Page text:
(referring to the fact that you won't get published if your manuscripts just stay in your computer or in drawers/ filing cabinets.)

Thursday, November 1, 2018

The President is Missing = a good read

I just finished reading The President is Missing, a Novel by (president) Bill Clinton and James Patterson. For the second time. Yes, it's that good. Also, that's what happens when you live right between two library systems and reserve the book at both of them, letting them race to see which one will get you the book first. And then you go ahead and read it again when the second book is ready for you.
It's a good suspense novel about the possible destruction of the United States by cyber warfare.
But I direct you to especially read the second to last chapter where the president addresses Congress after the bad guys have been captured or killed. It's a terrific speech which directly discusses the problems our country is facing now and how and why we must do better.
So - what are you reading? Picture book. middle grade. YA. adult book.

Wednesday, October 24, 2018

Yesterday things broke down

First world problems:
Driving up to Oceanside to my hairdresser, a 25 minute drive on the freeway, I noticed something weird about the way the car was handling. On the way back, the car began vibrating more, so instead of going home, I traveled on to the car repair place and told them my problems. Hmmm, they said. Vibration seems normal to them. But, I sez, It's not normal for THIS car. Okay, they said, we'll put it up on the rack and look at the suspension.
Surprise (not to me). They discovered it needed new shocks and possibly a few other things. Normal wear and tear for a car with 112,000 miles on it, was my reaction.
Now, I'm at home for a day or two without a car. I probably should use this 'free' time to file all the loose papers lying around my office.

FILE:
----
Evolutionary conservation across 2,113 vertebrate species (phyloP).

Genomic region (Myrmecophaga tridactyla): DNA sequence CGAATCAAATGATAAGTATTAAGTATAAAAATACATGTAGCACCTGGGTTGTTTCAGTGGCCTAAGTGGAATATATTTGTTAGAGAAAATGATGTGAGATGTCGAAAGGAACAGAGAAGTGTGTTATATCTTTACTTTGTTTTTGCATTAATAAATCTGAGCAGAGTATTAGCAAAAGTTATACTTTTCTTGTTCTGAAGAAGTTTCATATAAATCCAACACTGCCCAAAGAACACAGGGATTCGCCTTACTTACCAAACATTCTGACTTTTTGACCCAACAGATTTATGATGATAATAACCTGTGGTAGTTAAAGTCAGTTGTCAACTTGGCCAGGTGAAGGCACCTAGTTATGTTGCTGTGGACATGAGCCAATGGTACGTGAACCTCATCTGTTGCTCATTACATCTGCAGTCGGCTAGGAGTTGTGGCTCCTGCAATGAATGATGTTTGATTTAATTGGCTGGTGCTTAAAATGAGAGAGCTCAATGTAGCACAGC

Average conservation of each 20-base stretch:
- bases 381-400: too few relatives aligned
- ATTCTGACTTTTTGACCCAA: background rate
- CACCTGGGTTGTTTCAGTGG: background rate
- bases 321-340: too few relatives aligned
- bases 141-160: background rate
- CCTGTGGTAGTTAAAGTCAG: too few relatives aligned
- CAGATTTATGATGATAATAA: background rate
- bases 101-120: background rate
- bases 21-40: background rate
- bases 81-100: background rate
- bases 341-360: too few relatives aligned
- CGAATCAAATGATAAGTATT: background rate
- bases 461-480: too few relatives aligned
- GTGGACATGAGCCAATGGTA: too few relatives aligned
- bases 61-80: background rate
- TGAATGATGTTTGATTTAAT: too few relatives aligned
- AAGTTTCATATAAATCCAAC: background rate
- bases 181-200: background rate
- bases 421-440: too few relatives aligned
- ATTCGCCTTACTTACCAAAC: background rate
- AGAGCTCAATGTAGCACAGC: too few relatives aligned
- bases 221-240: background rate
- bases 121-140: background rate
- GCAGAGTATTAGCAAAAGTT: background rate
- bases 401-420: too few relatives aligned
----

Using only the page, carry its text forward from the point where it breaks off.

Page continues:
OH, and my printer has suddenly stopped working. Yuck. 
I have a replacement, but don't know if I remove the old one and place this one in its place whether my computer and laptop will recognize it. hmmm.

Tuesday, October 23, 2018

Water Land

Hale, Christy. Water Land: land and water forms around the world. NY: Neal Porter book, Roaring Brook Press, 2018. 

Excellent way to understand land and water forms
Hale uses cut outs in stiff paper so that you can not only see what the land or water form looks like, but you can feel it as well.  Not only that, but she has matched look-alike land and water forms in such a way that you shake your head and say, Wow!  I didn't realize that!

I have only one complaint.  Although I love the triple fold out at the end of the book, showing various land and water forms on a map of our world, the version she uses is the Mercator one that shows North America larger than Africa.  Whereas Africa is really so large that almost all of the countries of the world can fit inside its outline.

After she has tried so hard to show accurate land and water forms, she fails with the map.  Otherwise this is delicious and probably will win a Sibert Award.